Prefab building techniques are being used to develop sustainable dwelling places at both ends of the size scale.
As the market becomes increasingly mindful of environmental issues, prefabricated building solutions are acquiring greater prominence because of their heightened efficiency and convenience.
A key example of this is a new concept design released by German firm Weingartner Architects for a prefabricated high-rise apartment building made primarily from timber.
The Woodscraper II concept consists of nine sparely designed “sky cubes” stacked on top of each other in a slightly staggered pattern and held in place via cantilevering from a central concrete core.
The central core that props up the sky cubes in place can contain as many as five smart elevators, as well as emergency stairs and plumbing and power infrastructure.
The tower would reach a height of up to 200 metres and be capable of accommodating over 300 residents – a number chosen by the architecture firm because “history shows that 300 people build a happy, strong lasting community that works.”
The sky cubes would be prefabricated on the ground first for increased convenience and reduced cost, and only installed upon their cantilevered positions around the core following payment.
This can help diminish investment risk for all parties, as well as hasten the pace of completion once the decision to purchase or occupy an apartment is made.
In order to raise the sustainability chops of the apartment building, Weingartner has also added other features including off-the-grid electricity, supplied by a wind turbines and solar panels in tandem with a combined heat and power station; an automatic heat recovery ventilation system, an electrochromic LED facade and an air thermal heat pump.
The enhanced efficiency and sustainability of prefabricated building solutions is a key factor in their rising popularity. Prefabricated building can cut down on needless wastage of materials, and thus significantly reduce the impact of the overall construction process on the environment.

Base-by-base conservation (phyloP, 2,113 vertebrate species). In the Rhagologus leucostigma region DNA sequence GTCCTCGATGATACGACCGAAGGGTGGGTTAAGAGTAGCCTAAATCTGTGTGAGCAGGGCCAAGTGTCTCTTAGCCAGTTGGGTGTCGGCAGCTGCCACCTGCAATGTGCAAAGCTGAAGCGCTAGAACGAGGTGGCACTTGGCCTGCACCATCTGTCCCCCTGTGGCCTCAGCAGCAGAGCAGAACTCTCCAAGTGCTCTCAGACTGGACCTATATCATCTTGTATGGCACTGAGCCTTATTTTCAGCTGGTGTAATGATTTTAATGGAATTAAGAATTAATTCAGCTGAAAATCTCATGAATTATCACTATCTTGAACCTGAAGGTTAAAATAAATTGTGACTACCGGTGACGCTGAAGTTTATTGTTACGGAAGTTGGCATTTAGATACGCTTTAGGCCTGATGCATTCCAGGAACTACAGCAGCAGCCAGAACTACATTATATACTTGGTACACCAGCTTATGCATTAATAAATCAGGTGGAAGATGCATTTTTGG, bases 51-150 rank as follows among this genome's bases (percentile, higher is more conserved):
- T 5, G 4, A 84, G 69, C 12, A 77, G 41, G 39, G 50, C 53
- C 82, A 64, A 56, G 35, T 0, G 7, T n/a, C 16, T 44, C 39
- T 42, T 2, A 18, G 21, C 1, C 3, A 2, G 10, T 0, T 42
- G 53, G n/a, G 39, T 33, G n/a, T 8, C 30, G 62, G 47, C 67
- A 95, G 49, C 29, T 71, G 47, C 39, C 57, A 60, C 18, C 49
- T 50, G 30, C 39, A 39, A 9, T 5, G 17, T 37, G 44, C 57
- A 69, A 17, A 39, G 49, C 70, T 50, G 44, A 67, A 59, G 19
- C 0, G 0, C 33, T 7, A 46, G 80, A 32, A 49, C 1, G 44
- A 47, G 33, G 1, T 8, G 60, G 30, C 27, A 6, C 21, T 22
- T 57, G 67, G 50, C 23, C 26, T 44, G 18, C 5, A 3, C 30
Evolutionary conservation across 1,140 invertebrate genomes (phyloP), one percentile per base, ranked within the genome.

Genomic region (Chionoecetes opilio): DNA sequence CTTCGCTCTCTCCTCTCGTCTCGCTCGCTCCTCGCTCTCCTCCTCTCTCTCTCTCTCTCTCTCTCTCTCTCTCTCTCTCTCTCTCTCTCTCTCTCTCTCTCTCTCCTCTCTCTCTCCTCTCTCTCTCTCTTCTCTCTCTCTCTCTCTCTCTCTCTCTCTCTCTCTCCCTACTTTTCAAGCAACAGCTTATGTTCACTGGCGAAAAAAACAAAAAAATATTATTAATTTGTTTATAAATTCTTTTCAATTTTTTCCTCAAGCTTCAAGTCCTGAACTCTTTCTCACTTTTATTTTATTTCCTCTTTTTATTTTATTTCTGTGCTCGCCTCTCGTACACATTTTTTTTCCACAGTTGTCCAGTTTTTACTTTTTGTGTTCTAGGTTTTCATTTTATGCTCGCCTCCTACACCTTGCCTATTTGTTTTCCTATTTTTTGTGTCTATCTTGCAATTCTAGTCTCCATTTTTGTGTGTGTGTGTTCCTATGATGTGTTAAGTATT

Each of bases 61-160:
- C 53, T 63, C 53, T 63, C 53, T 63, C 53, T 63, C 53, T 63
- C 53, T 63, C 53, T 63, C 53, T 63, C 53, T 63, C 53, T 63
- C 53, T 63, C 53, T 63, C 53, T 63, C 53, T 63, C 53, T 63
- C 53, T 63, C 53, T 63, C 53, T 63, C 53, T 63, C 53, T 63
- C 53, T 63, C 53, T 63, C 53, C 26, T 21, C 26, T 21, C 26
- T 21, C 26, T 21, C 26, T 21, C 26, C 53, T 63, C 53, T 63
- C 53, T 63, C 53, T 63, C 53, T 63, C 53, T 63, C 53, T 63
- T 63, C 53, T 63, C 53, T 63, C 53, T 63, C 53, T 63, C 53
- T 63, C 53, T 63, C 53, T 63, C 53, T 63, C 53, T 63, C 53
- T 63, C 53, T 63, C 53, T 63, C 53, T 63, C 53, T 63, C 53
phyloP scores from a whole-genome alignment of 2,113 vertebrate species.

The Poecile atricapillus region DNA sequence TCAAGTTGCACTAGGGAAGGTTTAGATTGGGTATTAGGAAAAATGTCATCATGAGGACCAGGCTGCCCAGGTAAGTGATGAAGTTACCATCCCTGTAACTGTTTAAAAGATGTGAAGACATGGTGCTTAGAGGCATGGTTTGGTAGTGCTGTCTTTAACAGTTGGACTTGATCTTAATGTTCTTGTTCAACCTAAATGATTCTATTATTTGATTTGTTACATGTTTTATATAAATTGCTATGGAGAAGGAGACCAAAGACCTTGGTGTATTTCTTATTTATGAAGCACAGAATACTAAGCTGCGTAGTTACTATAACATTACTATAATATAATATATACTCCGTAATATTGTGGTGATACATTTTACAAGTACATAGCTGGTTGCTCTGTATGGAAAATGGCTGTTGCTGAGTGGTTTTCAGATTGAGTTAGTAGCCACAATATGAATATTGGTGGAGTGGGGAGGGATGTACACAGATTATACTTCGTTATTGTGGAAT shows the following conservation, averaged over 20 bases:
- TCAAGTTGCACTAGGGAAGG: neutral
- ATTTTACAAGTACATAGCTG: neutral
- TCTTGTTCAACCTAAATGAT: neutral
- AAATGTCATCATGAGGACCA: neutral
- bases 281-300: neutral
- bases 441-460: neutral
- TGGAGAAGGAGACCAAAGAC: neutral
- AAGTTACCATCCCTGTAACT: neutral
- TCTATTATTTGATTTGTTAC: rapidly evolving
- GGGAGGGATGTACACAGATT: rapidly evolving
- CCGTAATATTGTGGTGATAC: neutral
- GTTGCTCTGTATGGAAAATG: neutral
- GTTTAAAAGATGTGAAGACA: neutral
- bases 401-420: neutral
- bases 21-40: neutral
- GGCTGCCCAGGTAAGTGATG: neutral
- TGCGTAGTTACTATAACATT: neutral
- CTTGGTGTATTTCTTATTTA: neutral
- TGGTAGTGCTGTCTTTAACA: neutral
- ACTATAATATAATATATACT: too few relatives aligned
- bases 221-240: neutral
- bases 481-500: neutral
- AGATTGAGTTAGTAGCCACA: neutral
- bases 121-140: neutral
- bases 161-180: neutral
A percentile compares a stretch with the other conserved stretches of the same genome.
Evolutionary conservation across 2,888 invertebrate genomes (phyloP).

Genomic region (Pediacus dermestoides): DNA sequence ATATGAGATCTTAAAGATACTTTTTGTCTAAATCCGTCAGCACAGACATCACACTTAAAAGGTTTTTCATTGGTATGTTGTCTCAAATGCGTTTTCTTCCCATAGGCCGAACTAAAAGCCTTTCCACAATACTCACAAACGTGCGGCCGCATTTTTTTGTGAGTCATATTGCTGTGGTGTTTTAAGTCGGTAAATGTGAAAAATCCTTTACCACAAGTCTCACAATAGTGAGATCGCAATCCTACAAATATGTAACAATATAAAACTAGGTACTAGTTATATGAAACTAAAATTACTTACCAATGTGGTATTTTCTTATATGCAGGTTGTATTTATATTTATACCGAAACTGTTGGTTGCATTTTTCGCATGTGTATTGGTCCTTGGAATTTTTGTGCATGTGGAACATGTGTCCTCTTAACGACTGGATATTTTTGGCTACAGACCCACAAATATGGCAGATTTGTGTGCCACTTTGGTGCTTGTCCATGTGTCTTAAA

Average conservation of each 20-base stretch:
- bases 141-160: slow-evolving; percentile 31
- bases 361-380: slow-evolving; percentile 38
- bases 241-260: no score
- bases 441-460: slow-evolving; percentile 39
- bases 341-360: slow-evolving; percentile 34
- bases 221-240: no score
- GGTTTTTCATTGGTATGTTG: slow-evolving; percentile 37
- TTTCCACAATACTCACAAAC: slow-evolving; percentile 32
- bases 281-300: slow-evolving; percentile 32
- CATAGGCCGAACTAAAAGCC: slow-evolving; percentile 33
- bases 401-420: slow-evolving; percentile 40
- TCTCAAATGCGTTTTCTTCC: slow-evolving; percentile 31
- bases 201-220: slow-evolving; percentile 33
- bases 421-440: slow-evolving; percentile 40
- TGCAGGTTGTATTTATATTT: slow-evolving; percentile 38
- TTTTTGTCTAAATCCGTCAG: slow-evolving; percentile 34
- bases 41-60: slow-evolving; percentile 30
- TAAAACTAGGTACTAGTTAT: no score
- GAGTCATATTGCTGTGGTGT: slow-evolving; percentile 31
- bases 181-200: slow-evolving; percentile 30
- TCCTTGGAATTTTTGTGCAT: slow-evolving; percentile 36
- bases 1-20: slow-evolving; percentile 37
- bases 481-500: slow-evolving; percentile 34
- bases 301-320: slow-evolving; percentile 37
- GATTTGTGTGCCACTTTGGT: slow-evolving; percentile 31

This is also of benefit to the bottom line of developers, who derive additional economic advantages from the briefer construction times and reduced labour costs made possible by offsite construction.
These advantages have recently been exemplified on the other end of the size scale by the Castlemaine Passivhaus project in Australia.
The Castlemaine Passivhaus encompasses just 39 square metres of area and took a similarly modest amount of time to complete, with construction wrapped up in just 10 days by means of prefabricated building techniques.
The prefab sections were delivered to the site on the very day that the external structure was assembled, with the home ready for usage immediately following the 10-day construction period.
Australian architecture firm Carbonlite designed the compact home in order to demonstrate that Passive House sustainability certification can be obtained by dwelling places at the smaller end of the size scale.
The home achieves high levels of efficiency via a Sanden air-to-water pump for heating purposes, and a Lunos ventilation system which delivers a high air tightness performance of under 0.6 air changes per hour.
The total energy demand for the annual heating, electricity and hot water needs of the house is just 115 kWH/square metre, much of which is satisfied using solar PV panels.
The economic benefits of prefab building during the construction phase can be even further enhanced in Australia by leveraging the low-cost advantage provided by manufacturers in nearby mainland China.
Some Chinese companies are offering to sell a complete 75 square metre home unit from China for as little as US$13,000 via online vendors such as AliBaba. The price tag includes all plumbing and electricity.
Resources companies in Australia are already using prefab homes ordered from China for transit accommodation purposes in regional towns close to mining sites. The cost of the imported prefab homes are a fraction of that for existing alternatives.
Extensive alterations to the imported prefab units may be needed, however, to ensure that they comply with Australia’s more stringent building codes.